This awesome graphic shows the incredible variety of over 500 exoplanets that have been discovered between 1988 and October 2015 - although there is some contention surrounding the first exoplanet discovery.
The poster, beautifully crafted by Slovakian graphic artist and writer Martin Vargic, shows around one-quarter of the so far confirmed exoplanets, all painstakingly arranged by their temperature and density. The visualization is based on the radius and temperature of the exoplanets, although other factors – such as density, age or stellar metallicity – were also taken into consideration.
From left to right, the exoplanets increase in temperature, while from bottom to top, the exoplanets increase in density.
All of the known classes of exoplanets are represented in the graphic, such as super-Earths, hot Jupiters, hot Neptunes, water worlds, gas dwarfs or superdense diamond planets. The visualizations were made as accurately as possible (in terms of their scale and color), but their true nature could always turn out to be wrong as we learn about them.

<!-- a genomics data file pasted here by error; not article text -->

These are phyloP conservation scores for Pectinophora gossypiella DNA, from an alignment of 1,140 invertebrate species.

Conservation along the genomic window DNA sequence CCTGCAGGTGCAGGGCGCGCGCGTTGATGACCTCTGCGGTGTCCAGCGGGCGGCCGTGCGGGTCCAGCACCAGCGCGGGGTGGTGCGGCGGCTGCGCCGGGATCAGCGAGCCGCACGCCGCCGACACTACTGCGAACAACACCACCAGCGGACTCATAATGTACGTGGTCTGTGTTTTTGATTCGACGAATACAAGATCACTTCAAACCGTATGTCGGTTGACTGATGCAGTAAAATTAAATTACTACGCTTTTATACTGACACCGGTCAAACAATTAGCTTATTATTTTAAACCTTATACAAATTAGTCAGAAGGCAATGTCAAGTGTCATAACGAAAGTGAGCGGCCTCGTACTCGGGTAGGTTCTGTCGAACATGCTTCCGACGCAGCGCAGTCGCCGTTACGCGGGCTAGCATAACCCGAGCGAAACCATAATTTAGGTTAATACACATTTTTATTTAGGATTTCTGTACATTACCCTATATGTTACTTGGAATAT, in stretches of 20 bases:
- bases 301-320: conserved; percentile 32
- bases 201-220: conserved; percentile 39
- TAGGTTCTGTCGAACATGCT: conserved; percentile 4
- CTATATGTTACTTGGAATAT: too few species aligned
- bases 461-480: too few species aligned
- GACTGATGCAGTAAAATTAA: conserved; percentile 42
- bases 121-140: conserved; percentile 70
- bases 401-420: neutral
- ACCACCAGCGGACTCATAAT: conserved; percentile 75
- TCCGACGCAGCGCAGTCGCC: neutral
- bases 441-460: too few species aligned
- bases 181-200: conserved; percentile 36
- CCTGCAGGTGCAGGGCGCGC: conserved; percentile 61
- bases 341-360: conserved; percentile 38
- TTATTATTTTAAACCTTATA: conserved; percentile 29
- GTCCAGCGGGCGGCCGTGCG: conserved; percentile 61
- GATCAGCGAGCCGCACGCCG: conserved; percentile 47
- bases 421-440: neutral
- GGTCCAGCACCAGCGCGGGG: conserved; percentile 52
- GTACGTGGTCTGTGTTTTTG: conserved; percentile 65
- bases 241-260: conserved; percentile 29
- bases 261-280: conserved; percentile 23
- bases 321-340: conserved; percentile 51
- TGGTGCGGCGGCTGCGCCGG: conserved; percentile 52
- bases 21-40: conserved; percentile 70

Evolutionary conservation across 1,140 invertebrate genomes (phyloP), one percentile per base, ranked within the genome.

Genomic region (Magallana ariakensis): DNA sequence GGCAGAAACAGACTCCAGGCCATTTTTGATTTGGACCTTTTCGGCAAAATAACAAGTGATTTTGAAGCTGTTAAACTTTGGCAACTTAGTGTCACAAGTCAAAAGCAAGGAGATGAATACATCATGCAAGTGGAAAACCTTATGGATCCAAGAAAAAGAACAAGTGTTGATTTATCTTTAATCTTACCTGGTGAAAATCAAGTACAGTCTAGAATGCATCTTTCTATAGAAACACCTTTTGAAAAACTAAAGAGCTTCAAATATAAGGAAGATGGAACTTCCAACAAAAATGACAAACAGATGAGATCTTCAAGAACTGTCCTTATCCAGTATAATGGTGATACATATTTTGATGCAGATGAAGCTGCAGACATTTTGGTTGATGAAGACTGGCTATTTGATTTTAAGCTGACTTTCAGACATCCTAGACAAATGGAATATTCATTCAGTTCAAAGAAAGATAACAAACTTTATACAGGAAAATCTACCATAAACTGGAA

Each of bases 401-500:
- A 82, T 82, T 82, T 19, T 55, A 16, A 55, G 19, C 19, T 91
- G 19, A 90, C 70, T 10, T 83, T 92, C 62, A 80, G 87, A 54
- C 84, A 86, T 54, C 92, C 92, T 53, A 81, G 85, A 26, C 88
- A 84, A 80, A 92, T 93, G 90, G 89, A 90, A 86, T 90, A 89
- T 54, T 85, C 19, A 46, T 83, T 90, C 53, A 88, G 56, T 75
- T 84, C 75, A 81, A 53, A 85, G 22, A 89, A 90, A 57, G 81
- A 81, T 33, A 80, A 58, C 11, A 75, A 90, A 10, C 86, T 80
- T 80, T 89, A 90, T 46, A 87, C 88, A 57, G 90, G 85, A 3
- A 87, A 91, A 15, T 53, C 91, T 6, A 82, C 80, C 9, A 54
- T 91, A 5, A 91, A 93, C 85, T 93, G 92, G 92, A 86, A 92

Perhaps what’s most exciting about exoplanets is the possibility they harbor life. Provided they’re in the “Goldilocks” zone around their host stars – which is neither too hot nor too cold for liquid water on the surface – there’s a chance that alien life could form, although we know the habitability of a planet is a bit more complicated than the presence or absence of liquid water.
What's more crazy to think about is the possibility that the universe has barely even started creating exoplanets. Recent estimates from NASA and Kepler space telescopes suggest 92% of potentially habitable planets in the universe are yet to be born. Looks like this poster in a trillion years might have to be A LOT bigger.
You can check out the full, larger image here.
Image credit: Martin Vargic